"Halloween Ends" stars Jamie Lee Curtis, Andi Matichak, James Jude Courtney, Will Patton, Rohan Campbell, and Kyle Richards. Released on October 14, 2022, the film has Laurie Strode attempting to kill Micheal Myers for good.
The film is directed by David Gordon Green, who also directed films such as "Undertow", "Pineapple Express", "The Sitter", "Stronger", and 2018's "Halloween". It is the thirteenth installment in the "Halloween" franchise. People say that all things must come to an end. However, when it comes to Michael Myers, that phrase seems to be invalid. Seriously, that guy doesn't know when to give up and move on. Luckily for us, the latest installment in the slasher franchise may change that for the better. You read that right, horror fans. After 44 years of terror, murder, and trauma, Myers' rampage is finally reaching its conclusion, with him making his final stand against his enemy, Laurie Strode. That is unless Hollywood continues the franchise with another reboot. The 2018 installment of "Halloween" put the slasher film series on the right track with a thrilling back-to-basics thrill ride featuring one of Jamie Lee Curtis' best performances. While its follow-up, "Halloween Kills", doesn't reach some of its predecessor's heights, it's still enjoyable for its kills and plot. Now, we have the latest chapter that brings the nightmarish story that started in 2018's "Halloween" to a close. But is it satisfying enough to please the franchise's fans, or is it further proof that Michael should've stayed hidden? Let's find out.
The story is set four years after "Halloween Kills", where the masked figure Michael Myers (Courtney/Nick Castle) has remained hidden after his previous killing spree. Meanwhile, Laurie Strode (Curtis) is left to take care of her granddaughter Allyson (Matichak) following the death of her daughter Karen. With Michael out of the picture, Laurie has the opportunity to embrace life instead of living in fear. Unfortunately, her peaceful life is interrupted again when the psychotic madman returns to the scene. Additionally, Laurie encounters a young man named Corey Cunningham (Campbell), who's accused of killing a boy he was babysitting three years ago. With the town in danger once more, Laurie must end her nightmare once and for all by killing Michael, leading her to the ultimate battle that would determine her fate.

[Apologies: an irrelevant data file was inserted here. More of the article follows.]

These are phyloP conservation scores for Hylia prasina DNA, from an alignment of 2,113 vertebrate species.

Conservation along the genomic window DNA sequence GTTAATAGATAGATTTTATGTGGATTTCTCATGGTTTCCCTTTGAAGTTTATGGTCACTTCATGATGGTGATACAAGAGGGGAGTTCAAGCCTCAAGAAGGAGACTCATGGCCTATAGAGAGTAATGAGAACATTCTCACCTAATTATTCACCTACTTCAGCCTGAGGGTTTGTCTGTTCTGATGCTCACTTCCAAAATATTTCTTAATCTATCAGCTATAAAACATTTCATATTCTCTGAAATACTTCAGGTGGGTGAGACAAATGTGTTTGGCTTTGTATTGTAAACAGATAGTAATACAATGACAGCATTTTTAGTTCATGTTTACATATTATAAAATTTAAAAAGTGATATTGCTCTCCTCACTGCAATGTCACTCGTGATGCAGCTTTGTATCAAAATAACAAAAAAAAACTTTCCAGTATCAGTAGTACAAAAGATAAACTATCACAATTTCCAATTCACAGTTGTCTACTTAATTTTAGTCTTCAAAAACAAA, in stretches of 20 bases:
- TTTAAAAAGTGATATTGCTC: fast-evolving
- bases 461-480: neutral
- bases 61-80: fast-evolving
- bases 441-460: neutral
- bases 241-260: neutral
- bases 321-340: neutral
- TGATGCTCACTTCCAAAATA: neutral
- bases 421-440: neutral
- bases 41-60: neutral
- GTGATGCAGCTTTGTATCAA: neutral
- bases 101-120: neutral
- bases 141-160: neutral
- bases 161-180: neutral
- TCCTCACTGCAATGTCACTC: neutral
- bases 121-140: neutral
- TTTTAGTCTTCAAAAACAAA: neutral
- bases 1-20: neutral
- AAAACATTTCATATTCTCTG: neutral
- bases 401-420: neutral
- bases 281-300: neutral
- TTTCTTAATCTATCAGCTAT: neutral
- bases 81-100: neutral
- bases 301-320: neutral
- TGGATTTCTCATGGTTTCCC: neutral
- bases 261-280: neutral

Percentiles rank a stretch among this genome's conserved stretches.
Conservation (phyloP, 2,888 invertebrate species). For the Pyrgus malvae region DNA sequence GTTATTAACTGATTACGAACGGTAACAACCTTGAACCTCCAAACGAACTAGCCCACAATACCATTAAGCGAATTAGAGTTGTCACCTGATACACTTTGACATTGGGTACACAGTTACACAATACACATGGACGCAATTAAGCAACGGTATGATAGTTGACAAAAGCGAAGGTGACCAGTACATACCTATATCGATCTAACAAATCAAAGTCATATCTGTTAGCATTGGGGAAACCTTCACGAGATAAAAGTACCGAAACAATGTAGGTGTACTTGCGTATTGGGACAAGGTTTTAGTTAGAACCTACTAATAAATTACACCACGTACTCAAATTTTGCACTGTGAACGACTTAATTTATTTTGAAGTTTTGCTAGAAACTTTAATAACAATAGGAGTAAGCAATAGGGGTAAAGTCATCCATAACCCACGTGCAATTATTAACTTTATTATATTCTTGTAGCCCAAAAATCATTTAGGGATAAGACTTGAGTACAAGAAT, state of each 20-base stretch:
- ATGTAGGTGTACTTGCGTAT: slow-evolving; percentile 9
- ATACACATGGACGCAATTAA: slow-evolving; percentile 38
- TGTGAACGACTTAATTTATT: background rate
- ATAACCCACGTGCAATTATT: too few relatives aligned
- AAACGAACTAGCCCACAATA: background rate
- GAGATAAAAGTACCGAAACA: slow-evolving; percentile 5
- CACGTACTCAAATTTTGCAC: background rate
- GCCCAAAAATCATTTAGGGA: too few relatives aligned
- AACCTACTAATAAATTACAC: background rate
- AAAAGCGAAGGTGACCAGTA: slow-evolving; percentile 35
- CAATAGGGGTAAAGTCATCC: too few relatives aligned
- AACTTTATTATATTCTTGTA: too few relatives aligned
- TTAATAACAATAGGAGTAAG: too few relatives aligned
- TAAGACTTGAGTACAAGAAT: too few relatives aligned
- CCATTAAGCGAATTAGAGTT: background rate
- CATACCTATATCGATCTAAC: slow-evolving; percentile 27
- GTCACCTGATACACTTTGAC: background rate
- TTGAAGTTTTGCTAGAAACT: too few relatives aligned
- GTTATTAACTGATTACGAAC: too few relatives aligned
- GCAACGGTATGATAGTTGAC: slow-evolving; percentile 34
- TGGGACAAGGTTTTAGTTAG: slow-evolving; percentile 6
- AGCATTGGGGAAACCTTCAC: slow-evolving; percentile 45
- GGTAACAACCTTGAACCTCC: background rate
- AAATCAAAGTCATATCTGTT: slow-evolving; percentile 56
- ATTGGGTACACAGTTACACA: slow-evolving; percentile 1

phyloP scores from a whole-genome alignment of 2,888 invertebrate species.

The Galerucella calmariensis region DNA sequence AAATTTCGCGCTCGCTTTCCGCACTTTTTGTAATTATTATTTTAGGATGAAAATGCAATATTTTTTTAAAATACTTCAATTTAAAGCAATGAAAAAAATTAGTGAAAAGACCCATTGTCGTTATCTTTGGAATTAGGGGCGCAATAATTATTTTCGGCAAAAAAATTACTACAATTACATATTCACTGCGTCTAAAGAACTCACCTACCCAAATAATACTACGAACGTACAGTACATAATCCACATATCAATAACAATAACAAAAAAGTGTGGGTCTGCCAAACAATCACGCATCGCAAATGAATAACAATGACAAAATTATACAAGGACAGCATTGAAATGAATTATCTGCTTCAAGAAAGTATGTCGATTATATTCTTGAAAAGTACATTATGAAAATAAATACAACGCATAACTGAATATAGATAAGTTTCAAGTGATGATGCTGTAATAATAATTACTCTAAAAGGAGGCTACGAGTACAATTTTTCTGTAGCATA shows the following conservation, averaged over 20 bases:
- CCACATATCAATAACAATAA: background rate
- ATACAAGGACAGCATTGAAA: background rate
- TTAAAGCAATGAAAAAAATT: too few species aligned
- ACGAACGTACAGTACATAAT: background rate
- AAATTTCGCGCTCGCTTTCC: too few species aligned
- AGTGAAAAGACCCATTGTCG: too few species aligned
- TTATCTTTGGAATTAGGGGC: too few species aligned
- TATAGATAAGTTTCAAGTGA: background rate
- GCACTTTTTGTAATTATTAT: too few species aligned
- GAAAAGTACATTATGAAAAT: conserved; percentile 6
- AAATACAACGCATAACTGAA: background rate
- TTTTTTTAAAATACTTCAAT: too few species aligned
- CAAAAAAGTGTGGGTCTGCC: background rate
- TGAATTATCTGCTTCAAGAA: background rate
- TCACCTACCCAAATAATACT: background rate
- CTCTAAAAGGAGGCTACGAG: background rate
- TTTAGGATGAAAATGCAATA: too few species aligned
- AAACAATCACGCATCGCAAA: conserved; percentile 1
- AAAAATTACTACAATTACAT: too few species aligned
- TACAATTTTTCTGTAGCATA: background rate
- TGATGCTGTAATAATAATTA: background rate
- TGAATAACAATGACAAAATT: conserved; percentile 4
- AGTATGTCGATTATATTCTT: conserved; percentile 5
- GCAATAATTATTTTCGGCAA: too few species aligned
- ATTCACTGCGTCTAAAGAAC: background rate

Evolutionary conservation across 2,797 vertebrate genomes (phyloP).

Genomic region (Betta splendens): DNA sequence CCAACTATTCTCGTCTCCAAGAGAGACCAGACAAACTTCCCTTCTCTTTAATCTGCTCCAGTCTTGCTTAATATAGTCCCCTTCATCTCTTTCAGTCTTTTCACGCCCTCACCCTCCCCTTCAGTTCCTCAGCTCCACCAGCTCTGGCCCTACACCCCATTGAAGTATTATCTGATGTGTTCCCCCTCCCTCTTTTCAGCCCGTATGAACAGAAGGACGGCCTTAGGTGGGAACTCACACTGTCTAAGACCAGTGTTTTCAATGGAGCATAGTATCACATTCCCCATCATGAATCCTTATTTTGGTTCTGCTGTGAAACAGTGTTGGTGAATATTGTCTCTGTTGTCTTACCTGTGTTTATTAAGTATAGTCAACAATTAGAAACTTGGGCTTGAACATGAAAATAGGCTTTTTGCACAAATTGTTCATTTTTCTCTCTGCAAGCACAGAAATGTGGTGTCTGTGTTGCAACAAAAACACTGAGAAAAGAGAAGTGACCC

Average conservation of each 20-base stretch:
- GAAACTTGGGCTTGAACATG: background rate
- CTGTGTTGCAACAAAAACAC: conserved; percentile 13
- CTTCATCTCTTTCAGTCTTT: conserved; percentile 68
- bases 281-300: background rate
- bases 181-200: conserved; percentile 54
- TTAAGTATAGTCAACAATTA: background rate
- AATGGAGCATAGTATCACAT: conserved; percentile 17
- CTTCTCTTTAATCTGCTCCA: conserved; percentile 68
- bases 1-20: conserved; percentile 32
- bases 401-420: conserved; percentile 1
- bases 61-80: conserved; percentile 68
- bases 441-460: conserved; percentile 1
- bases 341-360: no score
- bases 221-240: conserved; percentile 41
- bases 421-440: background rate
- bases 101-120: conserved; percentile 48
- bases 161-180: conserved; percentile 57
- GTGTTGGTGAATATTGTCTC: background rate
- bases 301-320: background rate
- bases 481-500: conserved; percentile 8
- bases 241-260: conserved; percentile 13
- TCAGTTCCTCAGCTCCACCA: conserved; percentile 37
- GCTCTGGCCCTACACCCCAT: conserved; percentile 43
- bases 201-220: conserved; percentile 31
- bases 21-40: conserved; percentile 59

"Halloween Ends" has plenty to work with to bring this horror trilogy to a fulfilling end. While "Kills" had its moments, it also had a few flaws that rubbed most of the franchise's fans the wrong way. The final chapter sees David Gordon Green attempting to improve its predecessor by providing an exciting closure for Laurie while giving fans the usual slasher elements they expect from the previous "Halloween" films. Given how bloody and horrifying Myers' kills were in the last two installments, the latter shouldn't be much of a problem for Green to handle. The narrative, on the other hand, is where things take a curious turn.
One of the things that made the new "Halloween" trilogy stand out for me was not the brutality of Michael's kills. Instead, it's the commentary that lies within the murders. 2018's "Halloween" explored the essence of trauma and how it affects the survivor (mainly Laurie) and those closest to them. All while the characters were being haunted by a man in the mask. "Halloween Kills" expanded upon the dangers of trauma by showcasing people's unhealthy desire to kill Michael. Finally, we have "Ends", which examines how it influences their behavior towards others physically and mentally. While these movies are far from masterpieces, their central theme helped elevate the tension and realism of their scenarios rather than throw blood and guts at the screen every few minutes. But does it balance well with this film's storytelling? The short answer to that question is a yes. The long answer is yes, but it might not satisfy everyone like the previous installments.